The holy grail of investing is a market timing method that gets you out of the market on bad days and gets you in for the good days. There are innumerable methods for doing this, ranging from slogans, “Sell in May and Go Away” to closely guarded multi-factor proprietary algorithms.
The worst methods have no apparent causal relationship between the predictor and the thing being predicted. A non-stock market example is the “Redskins Rule.” Between 1940 and 2008 if the Redskins won the Sunday before the election the party that won the popular vote in the prior election won the presidency—17 out of 18 times. After Obama’s re-election this rule is now 17 of 19. These non-causal rules are just coincidence, if you look at enough data you will find them everywhere—and they mean nothing.
Most stock market timing methods are based on price action—things like moving averages, technical chart indicators, price/earnings ratios, or pattern recognition. At least they have some sort of connection to the stock market.
Recently I’ve been looking at volatility metrics for predicting market action. The CBOE’s VIX index gets a lot of attention, but using absolute values of the VIX to trigger investments is almost certainly useless. On the other hand, volatility prices over different time frames, often called the term structure, does show significant predictive value.
In a truly bearish market the short term expected volatility, typically cheaper than longer term volatility, climbs higher than the longer term value. This behavior is shared between flavors of VIX (e.g., the one month VIX & its three month version VXV), VIX futures, and the implied volatility of same strike options of different months. The chart below from VIX Central shows the progression in VIX futures prices from before the May 6, 2012 Flash Crash through the 7th.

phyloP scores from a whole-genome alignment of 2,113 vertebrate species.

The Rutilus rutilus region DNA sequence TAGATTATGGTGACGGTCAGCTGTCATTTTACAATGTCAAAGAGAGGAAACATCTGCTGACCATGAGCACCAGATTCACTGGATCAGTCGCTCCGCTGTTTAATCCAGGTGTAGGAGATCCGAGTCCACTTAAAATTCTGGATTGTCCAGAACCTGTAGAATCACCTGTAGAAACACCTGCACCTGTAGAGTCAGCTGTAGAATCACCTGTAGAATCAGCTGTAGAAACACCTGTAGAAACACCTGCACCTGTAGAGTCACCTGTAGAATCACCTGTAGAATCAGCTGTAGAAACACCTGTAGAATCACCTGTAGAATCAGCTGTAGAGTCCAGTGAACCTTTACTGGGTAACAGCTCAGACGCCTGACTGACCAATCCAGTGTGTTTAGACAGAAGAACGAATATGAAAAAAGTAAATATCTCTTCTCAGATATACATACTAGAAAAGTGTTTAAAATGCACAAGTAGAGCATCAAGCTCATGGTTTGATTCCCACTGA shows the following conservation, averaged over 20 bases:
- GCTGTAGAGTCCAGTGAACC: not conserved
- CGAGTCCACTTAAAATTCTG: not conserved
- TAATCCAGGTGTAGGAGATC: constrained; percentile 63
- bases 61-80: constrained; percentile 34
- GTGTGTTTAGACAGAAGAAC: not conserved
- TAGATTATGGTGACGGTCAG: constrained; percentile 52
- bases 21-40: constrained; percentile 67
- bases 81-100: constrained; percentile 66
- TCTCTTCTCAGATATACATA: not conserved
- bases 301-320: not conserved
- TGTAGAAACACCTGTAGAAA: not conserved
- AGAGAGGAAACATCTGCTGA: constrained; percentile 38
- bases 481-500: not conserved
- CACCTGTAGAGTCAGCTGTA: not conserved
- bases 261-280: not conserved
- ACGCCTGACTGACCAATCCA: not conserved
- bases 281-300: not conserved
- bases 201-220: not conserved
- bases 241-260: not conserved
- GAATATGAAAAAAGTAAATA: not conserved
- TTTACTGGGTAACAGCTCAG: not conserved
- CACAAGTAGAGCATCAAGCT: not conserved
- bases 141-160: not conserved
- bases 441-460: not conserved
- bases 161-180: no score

A simple metric that captures this behavior divides the short term volatility number by a longer term number. If the ratio is below one the market is relatively calm, if above one the market is especially nervous. I’ve been using the CBOE’s VIX & VXV indexes as a convenient way to implement this volatility metric.
I’ve been running simulations using the VIX/VXV ratio as the entry / exit trigger point for market positions. The chart below shows the price performance of the speculative bond fund JNK, since its inception in 2008 compared with SPY, which tracks the S&P 500.
JNK’s performance would be disappointing if it wasn’t for its high dividend payouts, averaging 10% (!) per year. This next chart shows JNK’s performance if you had closed your JNK position whenever the VIX/VXV ratio at market close was greater than 0.917, re-entering when the ratio at close was below that level.
This strategy would have enabled you to avoid the entire 2008/2009 meltdown, plus adding about 3% of extra performance in 2010 through 2012.
Why 0.917? There’s nothing magical about it. It was just the best compromise choice over the last three years. The chart below shows the performance for JNK for all realized VIX/VXV levels for 2010, 2011, and 2012.
In my simulations this threshold worked well for high yield bond funds (JNK, HYG), high dividend funds (SDY), inverse volatility (ZIV, XIV) and general equity (SPY).
Eventually, perhaps tomorrow, this heuristic will stop working, but for the time being it’s a good tell for the market.
Monday, November 12th, 2012 | Vance Harwood